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Survey: Tech PR is a Happy, Upwardly-Mobile Job (But Getting Tougher to Get Results)

Roughly 100 tech PR pros responded to our brief survey last week, where we posed some basic multiple choice questions to get a sense how happy or unhappy tech PR is as a profession right now.

The responses (participation was roughly equal-divided between agencies and "in-house" at tech cos) illustrated tech PR to be a mostly very happy career. The overwhelming majority of respondents like their job, feel that they are fairly compensated and have the opportunity to make more money, and believe they will continue to work in PR (and the tech industry):

1%20G 87%20like%20their%20job

2%20G 73%20are%20fairly%20compensated

3%20G 87%20subj%20matter%20interesting

4%20G %2080%20will%20work%20in%20PR%20in%203%20years

5 73%20will%20work%20in%20tech%20in%203%20yrs

Where things were not quite as rosy was the clear signal that the majority are finding journalists less receptive to pitches, and that overall it's become more difficult to get results.

6 %20R 67%20journalists%20less%20receptive

7 %20R 80%20getting%20more%20difficult%20to%20get%20results%20

Our take...

It's great to see that tech PR pros are generally engaged with the subject matter and like their jobs. That makes for a competitive hiring landscape - and lots of financial upside for talent.

On the general point about results being tougher to get and why - there are a lot of dynamics behind that one. As a tech media database we obviously see a ton of churn within individual outlets, and writers jumping around all the time - but the overall # of writers actually has increased every year as technology has become ubiquitous across every industry. Certainly one of the things that's changed is what steers editorial priorities - articles that cover massive companies with millions of users are more attractive to cover on the basis of potential clicks, while the rest of tech companies fight for the scraps (it's always been that way, but seems that the divide between the haves and have nots continues to increase, and the burden of proving your company / client is interesting keeps getting heavier). It's always hard not to sound sour grapes when you are on the losing end of not capturing coverage at key moments - but I do hear a lot of grumbling about how once totally reliable journalist relationships are now totally unpredictable gets, using the exact same methods. There is so much shop talk to be had between tech PR pros on the overall rules of engagement with the press, and what that looks like today versus 10 years ago (or even five years ago). I for one wish that tech companies would better support the publications with ad dollars and sponsorship, because clearly the economics of clickbait on Google and social media creates perverse incentives for what qualifies as a "story" these days.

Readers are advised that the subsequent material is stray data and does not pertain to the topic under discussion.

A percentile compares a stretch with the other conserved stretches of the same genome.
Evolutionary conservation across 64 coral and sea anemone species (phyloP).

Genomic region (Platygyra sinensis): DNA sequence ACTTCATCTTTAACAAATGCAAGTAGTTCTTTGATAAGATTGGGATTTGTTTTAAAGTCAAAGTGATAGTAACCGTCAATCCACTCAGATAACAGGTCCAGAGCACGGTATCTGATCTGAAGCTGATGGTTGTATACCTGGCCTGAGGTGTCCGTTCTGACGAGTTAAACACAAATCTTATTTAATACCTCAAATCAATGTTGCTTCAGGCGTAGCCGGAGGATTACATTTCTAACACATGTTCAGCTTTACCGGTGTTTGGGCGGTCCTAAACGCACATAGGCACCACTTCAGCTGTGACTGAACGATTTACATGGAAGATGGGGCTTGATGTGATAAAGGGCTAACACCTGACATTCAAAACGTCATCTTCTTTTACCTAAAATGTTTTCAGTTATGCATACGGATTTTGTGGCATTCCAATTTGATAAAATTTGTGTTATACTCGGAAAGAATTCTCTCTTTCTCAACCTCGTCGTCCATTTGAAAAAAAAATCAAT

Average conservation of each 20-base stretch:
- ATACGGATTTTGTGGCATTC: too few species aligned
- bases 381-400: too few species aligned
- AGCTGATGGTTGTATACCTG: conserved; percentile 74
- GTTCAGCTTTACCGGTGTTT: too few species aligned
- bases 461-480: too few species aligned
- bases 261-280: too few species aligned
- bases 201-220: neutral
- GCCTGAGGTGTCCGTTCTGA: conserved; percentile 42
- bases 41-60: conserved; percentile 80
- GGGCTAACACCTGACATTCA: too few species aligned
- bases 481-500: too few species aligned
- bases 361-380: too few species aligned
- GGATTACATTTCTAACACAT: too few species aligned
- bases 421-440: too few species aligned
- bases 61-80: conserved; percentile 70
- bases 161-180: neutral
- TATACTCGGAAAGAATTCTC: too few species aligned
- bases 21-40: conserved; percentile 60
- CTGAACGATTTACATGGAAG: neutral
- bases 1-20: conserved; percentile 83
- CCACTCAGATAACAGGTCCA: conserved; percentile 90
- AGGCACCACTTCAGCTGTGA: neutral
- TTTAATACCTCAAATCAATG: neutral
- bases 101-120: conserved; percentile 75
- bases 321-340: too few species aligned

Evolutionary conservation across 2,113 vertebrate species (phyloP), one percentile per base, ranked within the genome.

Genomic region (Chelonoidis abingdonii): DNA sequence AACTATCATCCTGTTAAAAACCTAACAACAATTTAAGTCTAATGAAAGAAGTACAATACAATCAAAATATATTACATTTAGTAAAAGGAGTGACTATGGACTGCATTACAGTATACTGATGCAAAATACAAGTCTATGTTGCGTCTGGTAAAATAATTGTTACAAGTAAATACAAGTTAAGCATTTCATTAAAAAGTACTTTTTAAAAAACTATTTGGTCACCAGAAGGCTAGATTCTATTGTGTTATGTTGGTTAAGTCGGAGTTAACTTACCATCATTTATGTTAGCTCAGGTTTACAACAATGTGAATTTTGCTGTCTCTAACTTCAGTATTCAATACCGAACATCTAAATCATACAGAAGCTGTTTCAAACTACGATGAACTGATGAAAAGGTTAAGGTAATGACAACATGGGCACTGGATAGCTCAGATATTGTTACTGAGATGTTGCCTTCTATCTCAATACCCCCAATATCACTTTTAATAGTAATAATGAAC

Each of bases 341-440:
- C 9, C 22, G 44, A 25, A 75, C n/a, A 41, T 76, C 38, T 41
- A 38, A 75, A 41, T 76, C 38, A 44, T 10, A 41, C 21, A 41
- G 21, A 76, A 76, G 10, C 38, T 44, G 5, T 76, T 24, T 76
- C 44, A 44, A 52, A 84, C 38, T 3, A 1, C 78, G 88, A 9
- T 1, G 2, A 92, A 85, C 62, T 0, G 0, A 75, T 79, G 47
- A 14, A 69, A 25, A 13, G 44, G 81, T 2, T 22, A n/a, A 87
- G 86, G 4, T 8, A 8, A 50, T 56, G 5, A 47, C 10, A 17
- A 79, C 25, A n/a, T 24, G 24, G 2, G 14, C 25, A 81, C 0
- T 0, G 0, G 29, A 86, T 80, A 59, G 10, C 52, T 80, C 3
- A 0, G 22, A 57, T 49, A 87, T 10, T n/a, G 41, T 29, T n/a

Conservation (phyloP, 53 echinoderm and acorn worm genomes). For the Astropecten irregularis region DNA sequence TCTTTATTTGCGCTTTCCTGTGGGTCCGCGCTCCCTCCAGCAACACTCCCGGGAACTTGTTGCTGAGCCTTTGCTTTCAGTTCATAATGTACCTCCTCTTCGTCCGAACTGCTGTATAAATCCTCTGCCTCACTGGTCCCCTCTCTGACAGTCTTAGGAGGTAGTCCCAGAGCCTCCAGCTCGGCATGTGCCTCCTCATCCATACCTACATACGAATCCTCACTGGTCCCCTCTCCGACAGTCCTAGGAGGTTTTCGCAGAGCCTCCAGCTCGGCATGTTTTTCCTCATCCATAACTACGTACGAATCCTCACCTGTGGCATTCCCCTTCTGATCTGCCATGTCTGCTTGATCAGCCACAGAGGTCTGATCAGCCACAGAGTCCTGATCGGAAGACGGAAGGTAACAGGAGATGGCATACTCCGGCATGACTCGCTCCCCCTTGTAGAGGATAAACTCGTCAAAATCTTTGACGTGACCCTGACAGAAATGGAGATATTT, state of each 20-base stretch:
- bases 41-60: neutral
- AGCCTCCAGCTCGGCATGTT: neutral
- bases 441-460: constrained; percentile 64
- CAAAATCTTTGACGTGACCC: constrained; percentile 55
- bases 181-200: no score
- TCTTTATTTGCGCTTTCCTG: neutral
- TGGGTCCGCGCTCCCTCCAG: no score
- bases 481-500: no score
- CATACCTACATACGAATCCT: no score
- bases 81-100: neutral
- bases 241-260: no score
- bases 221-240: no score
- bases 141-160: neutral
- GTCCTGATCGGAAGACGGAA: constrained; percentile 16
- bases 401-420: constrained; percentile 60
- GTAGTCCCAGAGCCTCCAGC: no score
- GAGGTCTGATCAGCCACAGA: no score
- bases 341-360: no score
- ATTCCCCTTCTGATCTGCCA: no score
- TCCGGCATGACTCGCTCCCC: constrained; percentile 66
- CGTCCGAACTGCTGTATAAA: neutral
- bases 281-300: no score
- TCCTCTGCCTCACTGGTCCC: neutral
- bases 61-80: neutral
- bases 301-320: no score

More broadly, I look at these challenges that tech PR pros face as translating into opportunity and job stability. If it were easy, who would pay for it? Every tech company faces the huge challenge of figuring out how potential buyers encounter their product. The storytelling skills that PR pros bring clearly (years ago) jumped beyond earned media into broader content creation / content marketing / social media cycles. We don't meet too many PR pros in the tech industry these days who aren't constantly diving into the minutia of everything from trial-by-fire podcast production, to exploring product listing sites like G2 / Capterra / Product Hunt to figure out how they work and whether to invest the cycles to pursue them, and similar ongoing random fetches in pursuit of increasing their company / client's exposure. There are so many avenues for promoting tech companies, and so many of the basic skills that the average PR pro develops (or soaks up through osmosis being around smart colleagues) translate beautifully into these pursuits. The harder the challenges, the more valuable the impact of smart PR people who have the right sensibilities for what type of content is interesting and how to get it to stick.

Thanks everybody who took the survey, and glad to see all the optimism even in the thick of this crazy year we're having!

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